Intense Exercise May Help Slow Parkinson’s Disease, Experts Say

A man is seen on a treadmill
Researchers are learning how exercise may impact symptoms of Parkinson’s disease. LightFieldStudios/Getty Images
  • Intense and rigorous exercise may help slow the progression of Parkinson’s disease according to a new study.
  • Parkinson’s disease is a condition that is newly diagnosed in almost 90,000 people each year in the United States.
  • Parkinson’s is the second most common neurodegenerative condition in the world.

​An international group of researchers has recently discovered that a rigorous exercise program may potentially slow the progression of Parkinson’s disease – giving way for non-pharmaceutical approaches to helping with symptoms and treating the condition.

Parkinson’s disease is a condition that is newly diagnosed in almost 90,000 people each year in the United States according to the Parkinson’s Foundation. Currently, there is no cure.

Clinical scientists around the world are attempting to not only find a cure but also are looking to help manage symptoms and understand how this management works.

Parkinson’s disease is the second most common neurodegenerative condition in the world after Alzheimer’s disease and is caused by multiple years of damage.

However, the early stages of this condition are difficult to understand as many of the symptoms occur years after the damage starts. 

This study in rats, investigated whether rigorous physical activity could affect the brain changes present in an experimental model of Parkinson’s.

Aerobic exercise has helped people with Parkinson’s

A group of neuroscientists from the Faculty of Medicine of the Catholic University, Rome Campus with the A. Gemelli IRCCS Polyclinic Foundation published data July 14 in the journal Science Advances showing that intensive exercise reduces both the motor and cognitive symptoms associated with Parkinson’s disease.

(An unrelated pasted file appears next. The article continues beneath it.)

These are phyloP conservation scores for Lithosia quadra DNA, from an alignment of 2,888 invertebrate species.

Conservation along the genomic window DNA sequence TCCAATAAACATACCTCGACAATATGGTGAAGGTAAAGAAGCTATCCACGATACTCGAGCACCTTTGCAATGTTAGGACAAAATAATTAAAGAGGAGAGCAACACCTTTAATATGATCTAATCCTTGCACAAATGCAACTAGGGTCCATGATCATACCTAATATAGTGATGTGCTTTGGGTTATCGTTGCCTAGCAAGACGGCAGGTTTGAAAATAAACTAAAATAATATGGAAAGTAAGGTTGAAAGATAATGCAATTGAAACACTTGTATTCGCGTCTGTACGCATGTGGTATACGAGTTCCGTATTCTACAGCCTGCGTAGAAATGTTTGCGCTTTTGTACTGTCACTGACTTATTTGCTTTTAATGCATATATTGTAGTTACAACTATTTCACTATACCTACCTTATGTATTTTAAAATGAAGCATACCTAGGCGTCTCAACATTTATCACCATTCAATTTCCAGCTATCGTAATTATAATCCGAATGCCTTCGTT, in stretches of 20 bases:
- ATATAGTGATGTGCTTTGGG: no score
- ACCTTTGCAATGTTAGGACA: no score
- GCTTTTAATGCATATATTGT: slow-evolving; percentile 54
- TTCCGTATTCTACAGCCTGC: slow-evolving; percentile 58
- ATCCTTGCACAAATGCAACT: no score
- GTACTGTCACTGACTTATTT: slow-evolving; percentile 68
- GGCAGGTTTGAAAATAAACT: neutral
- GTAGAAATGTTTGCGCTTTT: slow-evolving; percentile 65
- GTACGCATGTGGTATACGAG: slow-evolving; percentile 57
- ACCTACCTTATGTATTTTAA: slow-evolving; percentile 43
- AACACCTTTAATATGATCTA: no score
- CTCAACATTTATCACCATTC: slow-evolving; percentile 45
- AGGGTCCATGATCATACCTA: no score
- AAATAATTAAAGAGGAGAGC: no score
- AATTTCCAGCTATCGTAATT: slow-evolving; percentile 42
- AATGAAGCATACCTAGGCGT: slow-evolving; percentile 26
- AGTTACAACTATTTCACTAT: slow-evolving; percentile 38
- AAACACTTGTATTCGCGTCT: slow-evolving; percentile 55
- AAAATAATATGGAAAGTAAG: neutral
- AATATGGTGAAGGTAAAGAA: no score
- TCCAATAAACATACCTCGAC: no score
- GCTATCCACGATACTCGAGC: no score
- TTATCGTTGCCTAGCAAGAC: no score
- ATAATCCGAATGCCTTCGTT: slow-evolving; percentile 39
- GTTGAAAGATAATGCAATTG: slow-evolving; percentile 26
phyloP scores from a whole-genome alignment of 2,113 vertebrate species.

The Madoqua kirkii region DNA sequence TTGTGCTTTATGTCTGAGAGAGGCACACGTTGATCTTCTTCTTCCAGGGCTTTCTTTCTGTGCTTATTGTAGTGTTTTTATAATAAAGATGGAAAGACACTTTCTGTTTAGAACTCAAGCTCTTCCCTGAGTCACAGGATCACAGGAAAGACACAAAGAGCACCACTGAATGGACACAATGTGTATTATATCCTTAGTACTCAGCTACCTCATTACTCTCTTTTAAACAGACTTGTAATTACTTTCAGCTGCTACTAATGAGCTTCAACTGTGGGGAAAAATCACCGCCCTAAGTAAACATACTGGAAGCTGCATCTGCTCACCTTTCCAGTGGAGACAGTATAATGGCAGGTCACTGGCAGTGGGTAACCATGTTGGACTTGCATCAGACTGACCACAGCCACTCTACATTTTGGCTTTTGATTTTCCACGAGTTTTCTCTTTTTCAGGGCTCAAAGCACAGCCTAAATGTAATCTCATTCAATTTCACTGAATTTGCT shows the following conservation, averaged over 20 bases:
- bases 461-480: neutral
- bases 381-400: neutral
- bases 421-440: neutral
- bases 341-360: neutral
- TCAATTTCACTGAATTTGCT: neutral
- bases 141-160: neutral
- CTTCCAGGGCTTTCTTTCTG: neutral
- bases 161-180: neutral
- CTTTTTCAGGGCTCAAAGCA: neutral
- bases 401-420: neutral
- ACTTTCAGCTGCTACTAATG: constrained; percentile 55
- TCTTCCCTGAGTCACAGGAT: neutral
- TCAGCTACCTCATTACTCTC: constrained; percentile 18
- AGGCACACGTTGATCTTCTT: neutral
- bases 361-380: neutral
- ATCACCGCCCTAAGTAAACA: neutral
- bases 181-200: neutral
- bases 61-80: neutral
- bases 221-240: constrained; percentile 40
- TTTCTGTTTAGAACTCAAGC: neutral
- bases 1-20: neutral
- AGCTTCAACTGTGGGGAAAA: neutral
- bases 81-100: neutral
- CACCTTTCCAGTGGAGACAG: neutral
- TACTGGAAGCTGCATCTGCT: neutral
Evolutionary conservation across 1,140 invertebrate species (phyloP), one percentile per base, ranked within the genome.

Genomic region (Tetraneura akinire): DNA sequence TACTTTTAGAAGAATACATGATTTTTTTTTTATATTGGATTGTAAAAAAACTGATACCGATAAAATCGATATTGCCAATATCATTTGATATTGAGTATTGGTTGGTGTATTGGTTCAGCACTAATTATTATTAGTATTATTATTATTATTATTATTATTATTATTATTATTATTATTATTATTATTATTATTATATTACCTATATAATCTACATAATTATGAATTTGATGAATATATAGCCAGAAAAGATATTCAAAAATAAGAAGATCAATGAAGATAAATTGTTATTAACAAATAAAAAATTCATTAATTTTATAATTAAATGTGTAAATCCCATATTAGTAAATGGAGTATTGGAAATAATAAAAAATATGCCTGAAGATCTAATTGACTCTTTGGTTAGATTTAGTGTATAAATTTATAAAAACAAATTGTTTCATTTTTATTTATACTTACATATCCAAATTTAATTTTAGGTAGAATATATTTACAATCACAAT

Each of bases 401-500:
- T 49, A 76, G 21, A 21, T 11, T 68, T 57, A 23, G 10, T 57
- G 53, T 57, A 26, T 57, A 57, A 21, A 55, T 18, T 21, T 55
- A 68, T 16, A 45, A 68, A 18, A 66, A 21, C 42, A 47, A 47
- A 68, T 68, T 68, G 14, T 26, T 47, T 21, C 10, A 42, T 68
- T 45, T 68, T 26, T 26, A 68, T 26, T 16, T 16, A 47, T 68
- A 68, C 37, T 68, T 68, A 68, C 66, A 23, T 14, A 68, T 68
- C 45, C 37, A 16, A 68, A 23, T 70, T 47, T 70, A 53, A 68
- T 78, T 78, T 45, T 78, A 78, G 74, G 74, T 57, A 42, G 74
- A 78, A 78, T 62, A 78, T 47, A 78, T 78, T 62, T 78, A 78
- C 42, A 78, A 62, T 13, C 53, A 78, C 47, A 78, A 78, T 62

Through this research they also better understand how this occurs.

“As a neurologist, taking care of Parkinson’s disease patients in the early stages, I noticed that some of them had better course of the disease when they were routinely active doing aerobic exercise,” said Paolo Calabresi, corresponding study author and Full Professor of Neurology in the Department of Neuroscience at Catholic University of the Sacred Heart in Rome, Italy.

Other studies have emphasized this trend.

Why exercise can help mitigate Parkinson’s disease symptoms

Calabresi told Healthline that “a neurobiological explanation of the amelioration induced by physical activity” was lacking and his study worked to understand how this benefit occurred to help develop future treatments.

While some studies had shown that exercise had improved both motor and cognitive performance, none had demonstrated the precise mechanism of the beneficial effects and this study used rat modeling to understand how this benefit works. 

By introducing rats to agents to cause the early effects of Parkinson’s disease, scientists initiated rigorous treadmill testing to understand the reversible nature and preservation of motor control and movement with these exercises.

“Alpha-synuclein is a protein which is normally present in the brain, but in Parkinson’s disease, it accumulates to high levels and forms clumps called ‘aggregates,’” said Dr. David Standaert, Professor and Chair of the University of Alabama at Birmingham Department of Neurology in Birmingham, Alabama.